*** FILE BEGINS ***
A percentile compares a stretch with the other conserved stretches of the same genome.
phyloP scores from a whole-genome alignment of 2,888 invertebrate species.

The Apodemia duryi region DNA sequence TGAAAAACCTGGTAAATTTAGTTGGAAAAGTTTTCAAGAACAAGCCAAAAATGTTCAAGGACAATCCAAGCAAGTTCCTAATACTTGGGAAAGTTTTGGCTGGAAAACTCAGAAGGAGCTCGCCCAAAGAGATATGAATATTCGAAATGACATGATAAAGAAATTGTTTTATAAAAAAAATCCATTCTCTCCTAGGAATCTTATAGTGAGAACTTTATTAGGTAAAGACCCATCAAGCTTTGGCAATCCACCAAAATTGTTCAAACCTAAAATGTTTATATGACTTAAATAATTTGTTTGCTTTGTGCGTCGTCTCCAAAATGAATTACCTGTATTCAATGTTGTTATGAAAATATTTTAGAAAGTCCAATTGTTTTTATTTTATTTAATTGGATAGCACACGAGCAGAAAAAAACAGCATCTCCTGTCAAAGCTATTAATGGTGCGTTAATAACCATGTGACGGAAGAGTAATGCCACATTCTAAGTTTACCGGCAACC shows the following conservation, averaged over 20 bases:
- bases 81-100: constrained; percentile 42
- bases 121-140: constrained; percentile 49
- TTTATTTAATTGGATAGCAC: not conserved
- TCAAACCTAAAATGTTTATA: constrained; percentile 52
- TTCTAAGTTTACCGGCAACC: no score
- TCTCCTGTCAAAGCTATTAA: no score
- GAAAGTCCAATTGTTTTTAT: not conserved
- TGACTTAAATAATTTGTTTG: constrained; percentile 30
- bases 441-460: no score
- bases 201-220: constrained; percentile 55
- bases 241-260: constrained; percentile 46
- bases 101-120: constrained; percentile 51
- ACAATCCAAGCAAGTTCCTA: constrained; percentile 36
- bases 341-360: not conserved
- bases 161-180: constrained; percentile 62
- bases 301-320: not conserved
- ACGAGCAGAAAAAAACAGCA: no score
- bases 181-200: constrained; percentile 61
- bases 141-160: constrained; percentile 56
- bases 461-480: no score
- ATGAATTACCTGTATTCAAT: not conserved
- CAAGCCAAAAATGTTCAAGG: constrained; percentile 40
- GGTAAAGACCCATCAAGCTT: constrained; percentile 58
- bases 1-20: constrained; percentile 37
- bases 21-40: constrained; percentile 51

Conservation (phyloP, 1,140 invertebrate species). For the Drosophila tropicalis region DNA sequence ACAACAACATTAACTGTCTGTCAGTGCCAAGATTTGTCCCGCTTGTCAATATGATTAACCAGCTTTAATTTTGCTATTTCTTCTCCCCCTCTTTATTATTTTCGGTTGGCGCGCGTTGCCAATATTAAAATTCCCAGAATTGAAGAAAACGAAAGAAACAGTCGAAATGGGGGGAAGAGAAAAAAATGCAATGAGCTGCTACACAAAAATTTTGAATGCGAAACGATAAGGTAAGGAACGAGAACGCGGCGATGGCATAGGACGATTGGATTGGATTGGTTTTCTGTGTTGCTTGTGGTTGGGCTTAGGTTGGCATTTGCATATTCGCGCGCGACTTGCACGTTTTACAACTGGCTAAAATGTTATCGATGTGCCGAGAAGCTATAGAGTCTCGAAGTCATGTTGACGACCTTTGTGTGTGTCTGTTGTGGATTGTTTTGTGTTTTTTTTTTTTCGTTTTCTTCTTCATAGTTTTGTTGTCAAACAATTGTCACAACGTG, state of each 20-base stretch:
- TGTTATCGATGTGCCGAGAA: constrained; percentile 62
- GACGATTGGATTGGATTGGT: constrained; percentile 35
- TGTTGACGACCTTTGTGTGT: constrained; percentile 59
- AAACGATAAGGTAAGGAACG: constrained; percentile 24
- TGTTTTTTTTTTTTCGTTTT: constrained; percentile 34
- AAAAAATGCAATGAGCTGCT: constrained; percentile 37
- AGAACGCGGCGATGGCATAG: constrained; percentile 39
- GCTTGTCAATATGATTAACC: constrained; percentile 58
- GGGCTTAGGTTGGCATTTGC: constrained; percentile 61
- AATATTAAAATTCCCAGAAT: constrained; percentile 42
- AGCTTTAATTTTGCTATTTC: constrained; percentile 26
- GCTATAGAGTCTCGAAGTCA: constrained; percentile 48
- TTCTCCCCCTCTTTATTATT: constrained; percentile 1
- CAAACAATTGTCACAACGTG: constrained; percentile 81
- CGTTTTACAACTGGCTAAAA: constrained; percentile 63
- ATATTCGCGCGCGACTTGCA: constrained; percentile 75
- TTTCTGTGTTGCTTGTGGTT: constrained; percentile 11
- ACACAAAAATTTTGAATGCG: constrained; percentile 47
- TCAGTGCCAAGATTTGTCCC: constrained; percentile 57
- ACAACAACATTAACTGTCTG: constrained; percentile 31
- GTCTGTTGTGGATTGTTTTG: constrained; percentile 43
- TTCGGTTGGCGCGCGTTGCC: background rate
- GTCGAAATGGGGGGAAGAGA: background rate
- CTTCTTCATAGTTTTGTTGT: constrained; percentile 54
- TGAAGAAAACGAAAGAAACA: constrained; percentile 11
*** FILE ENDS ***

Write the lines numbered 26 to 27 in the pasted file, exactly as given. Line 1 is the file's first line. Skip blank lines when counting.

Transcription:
- GGTAAAGACCCATCAAGCTT: constrained; percentile 58
- bases 1-20: constrained; percentile 37